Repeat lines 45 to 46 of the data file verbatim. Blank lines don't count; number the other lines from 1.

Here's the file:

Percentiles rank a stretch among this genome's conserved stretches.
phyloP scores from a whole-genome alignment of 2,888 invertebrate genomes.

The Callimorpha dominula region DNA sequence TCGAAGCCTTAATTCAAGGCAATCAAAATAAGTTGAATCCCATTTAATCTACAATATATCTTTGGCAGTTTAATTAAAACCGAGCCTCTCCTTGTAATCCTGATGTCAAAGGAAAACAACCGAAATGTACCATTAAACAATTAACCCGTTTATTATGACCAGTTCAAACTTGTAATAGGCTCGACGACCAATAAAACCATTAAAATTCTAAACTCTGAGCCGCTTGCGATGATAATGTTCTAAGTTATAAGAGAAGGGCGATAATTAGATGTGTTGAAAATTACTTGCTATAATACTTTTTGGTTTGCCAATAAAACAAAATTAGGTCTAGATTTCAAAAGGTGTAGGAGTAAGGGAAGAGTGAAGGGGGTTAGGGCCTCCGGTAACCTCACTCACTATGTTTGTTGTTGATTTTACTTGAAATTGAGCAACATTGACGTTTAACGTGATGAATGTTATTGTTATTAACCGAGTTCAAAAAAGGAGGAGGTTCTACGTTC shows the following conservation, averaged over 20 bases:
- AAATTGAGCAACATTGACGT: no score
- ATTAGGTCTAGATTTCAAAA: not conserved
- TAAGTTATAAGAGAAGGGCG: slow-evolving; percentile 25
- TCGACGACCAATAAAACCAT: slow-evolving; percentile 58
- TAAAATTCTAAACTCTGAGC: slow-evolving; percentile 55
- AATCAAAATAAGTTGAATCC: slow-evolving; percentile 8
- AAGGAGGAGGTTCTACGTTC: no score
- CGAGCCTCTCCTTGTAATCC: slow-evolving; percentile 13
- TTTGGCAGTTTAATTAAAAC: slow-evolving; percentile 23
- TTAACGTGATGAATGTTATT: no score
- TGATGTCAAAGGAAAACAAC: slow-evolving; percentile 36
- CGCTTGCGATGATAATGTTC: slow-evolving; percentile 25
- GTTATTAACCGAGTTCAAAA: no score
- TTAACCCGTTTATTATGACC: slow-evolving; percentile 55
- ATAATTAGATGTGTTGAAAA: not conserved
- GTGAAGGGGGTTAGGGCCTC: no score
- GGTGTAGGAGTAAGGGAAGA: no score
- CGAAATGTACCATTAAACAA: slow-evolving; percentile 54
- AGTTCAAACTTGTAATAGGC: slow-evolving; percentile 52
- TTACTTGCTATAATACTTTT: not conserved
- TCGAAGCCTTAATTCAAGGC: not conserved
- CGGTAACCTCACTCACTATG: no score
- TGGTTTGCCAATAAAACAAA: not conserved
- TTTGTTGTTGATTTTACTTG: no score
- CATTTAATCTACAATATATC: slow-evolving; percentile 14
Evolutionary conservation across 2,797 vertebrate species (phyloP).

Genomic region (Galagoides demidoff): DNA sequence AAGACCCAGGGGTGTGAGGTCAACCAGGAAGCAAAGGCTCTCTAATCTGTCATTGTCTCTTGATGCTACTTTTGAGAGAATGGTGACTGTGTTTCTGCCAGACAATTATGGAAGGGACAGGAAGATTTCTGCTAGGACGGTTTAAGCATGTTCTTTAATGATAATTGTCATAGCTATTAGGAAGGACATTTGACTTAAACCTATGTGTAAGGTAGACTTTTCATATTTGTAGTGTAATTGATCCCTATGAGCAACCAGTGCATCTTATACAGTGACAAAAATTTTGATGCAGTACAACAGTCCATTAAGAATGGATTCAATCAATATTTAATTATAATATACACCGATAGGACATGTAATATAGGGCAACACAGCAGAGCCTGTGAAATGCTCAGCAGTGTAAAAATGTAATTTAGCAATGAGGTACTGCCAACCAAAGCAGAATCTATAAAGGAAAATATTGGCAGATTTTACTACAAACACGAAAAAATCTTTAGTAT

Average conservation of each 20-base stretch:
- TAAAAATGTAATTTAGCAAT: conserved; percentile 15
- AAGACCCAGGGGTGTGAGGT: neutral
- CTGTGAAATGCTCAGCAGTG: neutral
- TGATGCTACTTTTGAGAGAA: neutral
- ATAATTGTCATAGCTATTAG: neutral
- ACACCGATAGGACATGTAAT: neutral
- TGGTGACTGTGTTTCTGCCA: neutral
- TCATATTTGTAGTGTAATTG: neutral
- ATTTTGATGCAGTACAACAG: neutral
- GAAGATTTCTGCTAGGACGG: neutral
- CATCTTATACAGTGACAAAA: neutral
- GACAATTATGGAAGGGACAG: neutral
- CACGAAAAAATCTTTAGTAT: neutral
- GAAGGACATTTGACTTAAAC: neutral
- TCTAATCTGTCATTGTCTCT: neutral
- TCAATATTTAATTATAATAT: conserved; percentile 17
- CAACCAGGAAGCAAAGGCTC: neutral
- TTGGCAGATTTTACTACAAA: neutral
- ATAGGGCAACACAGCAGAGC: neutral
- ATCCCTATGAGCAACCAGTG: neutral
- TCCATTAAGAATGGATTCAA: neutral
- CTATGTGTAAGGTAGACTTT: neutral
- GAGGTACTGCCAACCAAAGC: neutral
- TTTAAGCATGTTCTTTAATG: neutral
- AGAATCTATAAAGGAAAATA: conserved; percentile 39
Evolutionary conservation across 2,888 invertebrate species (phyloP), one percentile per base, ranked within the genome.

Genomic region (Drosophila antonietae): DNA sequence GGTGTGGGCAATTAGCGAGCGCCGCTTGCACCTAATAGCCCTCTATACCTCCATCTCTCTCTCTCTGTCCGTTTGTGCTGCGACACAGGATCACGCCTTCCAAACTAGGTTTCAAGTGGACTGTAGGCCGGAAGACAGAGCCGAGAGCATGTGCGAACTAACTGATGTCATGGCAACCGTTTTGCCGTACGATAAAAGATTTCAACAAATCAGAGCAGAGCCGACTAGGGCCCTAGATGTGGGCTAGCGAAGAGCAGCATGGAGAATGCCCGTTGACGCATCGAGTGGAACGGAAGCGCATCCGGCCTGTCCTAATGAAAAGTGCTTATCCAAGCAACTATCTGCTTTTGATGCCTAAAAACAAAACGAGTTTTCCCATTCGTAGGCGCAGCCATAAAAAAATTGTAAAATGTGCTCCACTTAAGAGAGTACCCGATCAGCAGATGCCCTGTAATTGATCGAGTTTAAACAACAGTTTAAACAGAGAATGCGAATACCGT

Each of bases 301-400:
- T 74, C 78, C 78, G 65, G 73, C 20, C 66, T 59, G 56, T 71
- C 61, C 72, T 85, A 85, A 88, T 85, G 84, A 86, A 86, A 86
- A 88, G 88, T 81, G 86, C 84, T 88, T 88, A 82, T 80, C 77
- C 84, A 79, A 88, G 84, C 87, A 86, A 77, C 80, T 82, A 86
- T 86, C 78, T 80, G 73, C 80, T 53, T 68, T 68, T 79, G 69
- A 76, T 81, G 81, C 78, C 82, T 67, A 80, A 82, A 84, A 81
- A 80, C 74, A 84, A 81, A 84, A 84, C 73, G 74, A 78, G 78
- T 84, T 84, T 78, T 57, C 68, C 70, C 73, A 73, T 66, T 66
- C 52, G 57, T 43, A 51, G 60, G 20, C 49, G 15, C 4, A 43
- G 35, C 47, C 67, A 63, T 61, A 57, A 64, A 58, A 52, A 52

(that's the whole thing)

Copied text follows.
- GAAGGACATTTGACTTAAAC: neutral
- TCTAATCTGTCATTGTCTCT: neutral